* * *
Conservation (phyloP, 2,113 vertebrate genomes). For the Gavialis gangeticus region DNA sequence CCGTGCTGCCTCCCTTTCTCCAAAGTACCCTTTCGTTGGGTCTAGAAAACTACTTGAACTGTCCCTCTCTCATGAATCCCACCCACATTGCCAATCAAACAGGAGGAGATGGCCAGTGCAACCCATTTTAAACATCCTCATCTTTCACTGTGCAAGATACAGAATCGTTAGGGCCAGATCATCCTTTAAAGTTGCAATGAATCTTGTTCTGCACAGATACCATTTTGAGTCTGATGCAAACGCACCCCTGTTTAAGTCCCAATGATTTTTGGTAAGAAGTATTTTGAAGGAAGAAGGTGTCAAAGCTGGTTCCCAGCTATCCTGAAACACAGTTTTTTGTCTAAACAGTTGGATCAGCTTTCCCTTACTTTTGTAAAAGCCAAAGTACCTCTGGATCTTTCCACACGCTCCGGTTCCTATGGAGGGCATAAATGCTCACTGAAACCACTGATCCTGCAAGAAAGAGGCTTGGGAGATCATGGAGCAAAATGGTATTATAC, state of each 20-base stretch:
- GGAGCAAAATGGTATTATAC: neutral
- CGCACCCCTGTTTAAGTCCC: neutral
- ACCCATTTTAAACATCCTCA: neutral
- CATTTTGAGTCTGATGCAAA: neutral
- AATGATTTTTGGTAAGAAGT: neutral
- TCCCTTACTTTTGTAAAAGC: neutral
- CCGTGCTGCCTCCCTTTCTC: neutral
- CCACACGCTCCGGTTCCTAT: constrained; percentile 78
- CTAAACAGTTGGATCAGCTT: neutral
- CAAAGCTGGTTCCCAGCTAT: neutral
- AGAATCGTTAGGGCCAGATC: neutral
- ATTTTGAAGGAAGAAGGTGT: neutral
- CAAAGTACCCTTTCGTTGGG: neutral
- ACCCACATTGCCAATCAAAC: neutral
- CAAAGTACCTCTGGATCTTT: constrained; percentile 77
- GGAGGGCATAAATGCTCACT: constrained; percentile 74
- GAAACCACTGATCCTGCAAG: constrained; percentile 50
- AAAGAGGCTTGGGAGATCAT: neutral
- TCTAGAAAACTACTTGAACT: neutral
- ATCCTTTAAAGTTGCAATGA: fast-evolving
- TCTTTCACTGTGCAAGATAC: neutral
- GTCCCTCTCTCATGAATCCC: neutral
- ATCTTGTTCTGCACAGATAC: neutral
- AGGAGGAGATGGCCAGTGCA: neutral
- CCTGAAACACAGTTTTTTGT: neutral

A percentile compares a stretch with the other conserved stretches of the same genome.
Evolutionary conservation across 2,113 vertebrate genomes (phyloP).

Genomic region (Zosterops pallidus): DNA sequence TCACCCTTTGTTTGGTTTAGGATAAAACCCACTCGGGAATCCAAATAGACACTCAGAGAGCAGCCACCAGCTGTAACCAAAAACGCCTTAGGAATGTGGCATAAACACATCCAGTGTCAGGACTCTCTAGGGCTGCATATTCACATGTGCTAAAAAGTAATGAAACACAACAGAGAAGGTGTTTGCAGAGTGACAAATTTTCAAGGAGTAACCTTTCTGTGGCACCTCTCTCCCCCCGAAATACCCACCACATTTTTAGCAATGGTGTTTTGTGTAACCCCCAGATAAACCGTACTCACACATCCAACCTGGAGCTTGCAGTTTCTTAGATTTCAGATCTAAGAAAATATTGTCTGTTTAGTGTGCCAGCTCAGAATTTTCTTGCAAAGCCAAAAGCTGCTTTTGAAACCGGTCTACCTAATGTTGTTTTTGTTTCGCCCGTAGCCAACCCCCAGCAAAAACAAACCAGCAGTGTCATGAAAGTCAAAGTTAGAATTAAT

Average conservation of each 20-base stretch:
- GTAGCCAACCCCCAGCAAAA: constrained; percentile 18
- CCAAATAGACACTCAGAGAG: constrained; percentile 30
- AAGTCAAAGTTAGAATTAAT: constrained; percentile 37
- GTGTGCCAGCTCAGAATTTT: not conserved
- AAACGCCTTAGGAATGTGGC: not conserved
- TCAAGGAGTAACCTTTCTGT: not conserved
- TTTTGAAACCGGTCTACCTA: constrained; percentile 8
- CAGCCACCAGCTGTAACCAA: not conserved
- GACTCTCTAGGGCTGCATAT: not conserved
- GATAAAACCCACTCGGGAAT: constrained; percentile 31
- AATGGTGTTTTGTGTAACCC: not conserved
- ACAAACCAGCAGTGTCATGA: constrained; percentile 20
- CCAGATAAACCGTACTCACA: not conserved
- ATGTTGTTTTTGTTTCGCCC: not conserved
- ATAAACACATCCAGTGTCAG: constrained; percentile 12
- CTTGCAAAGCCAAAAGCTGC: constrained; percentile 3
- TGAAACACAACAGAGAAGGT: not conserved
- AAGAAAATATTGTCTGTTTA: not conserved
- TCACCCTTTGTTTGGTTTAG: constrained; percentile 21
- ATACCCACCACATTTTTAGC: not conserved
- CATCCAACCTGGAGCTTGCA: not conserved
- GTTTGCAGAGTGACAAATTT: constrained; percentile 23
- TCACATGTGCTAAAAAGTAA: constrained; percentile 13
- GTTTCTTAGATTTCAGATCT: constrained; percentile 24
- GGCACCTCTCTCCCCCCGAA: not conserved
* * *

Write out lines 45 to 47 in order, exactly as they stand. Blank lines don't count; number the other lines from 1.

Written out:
- ATAAACACATCCAGTGTCAG: constrained; percentile 12
- CTTGCAAAGCCAAAAGCTGC: constrained; percentile 3
- TGAAACACAACAGAGAAGGT: not conserved